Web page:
BRITAIN and France have set themselves the goal of achieving closer relations - and the opening next May of the Channel Tunnel linking the two nations symbolizes their drive toward amity.
But British officials say entente between London and Paris is likely to be accompanied by a cooling of France's friendship with Germany, which has been a cornerstone of European unity since the 1960s.
Signs of improving Anglo-French ties were apparent even before Germany's Bundesbank angered the French government July 29 by refusing to cut interest rates and so triggered the European Community's Aug. 1 decision to order major reforms in its exchange rate mechanism (ERM).
At a summit meeting in London last week President Francois Mitterrand and British Prime Minister John Major agreed upon measures aimed at achieving close future consultation between their two governments. They also ended uncertainty about the opening date for the undersea rail link that will connect Britain and France.
Mr. Mitterrand and Queen Elizabeth II will inaugurate the Channel Tunnel, known as the Chunnel, in an official ceremony on May 6, 1994. A few weeks before that, British officials confirmed, the Chunnel will start carrying two-way freight traffic between England and France.
More important, a British government source says, is a "refreshing new tendency" on the part of the French to deal in a "genuinely bilateral way" on matters of mutual concern. In the past, the source says, French government officials had left the impression that dealings with Britain were conducted on the basis that "relations between Paris and Bonn came first."
At the end of their talks Mr. Major and Mitterrand announced that in the future, bilateral contacts between British and French Cabinet ministers would be "more regular and more intimate."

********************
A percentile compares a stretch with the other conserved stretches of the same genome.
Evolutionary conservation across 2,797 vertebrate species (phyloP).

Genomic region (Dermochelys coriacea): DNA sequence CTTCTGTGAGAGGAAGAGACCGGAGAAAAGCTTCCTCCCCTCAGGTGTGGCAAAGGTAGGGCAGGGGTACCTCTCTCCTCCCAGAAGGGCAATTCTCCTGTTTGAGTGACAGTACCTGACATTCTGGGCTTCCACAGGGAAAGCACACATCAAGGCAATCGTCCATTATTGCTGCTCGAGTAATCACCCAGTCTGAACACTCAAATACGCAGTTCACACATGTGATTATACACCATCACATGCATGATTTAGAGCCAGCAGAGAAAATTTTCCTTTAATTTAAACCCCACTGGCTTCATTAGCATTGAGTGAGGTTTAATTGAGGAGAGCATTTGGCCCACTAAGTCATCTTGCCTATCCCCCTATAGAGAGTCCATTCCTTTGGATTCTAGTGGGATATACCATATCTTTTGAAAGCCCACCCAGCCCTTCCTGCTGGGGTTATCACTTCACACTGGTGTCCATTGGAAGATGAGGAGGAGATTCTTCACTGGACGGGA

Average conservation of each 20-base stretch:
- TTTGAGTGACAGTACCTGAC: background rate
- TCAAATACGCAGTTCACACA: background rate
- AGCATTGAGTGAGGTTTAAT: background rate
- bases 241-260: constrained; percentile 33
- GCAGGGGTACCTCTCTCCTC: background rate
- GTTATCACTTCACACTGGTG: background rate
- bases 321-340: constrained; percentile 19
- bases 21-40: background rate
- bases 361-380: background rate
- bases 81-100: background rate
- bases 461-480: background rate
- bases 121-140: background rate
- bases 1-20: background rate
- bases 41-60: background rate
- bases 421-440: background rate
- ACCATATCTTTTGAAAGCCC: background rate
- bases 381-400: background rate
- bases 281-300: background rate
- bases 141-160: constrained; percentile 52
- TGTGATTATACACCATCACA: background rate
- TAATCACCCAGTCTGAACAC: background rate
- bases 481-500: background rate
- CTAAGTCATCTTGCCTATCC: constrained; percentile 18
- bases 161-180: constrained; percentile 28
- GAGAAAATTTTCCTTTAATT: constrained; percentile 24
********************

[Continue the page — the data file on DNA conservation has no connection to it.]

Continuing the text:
Developments since the London meeting have given both countries added reason to work more closely together, a British government source says. France has now experienced the kind of treatment by the Bundesbank that forced Britain to quit the ERM last September and devalue the pound.
British ministers stress that the formula arrived at over the weekend to make the ERM more flexible would stimulate bilateral relations between EC countries.
Norman Lamont, the former chancellor of the exchequer, appeared to reflect British government thinking when he declared: "The Maastricht Treaty is, in effect, redundant." European governments should now "adopt a more practical agenda" in which two-way contacts between them would be more important, Mr. Lamont added.
An eruption of bitterness between the Paris and Bonn governments generated by the Bundesbank's refusal to come to the aid of the stricken French currency was widely reported in yesterday's British newspapers.
In such an atmosphere it is perhaps not surprising that Britain is looking forward to improved ties with France, its ally in both world wars and a traditional counterweight to German power in continental Europe.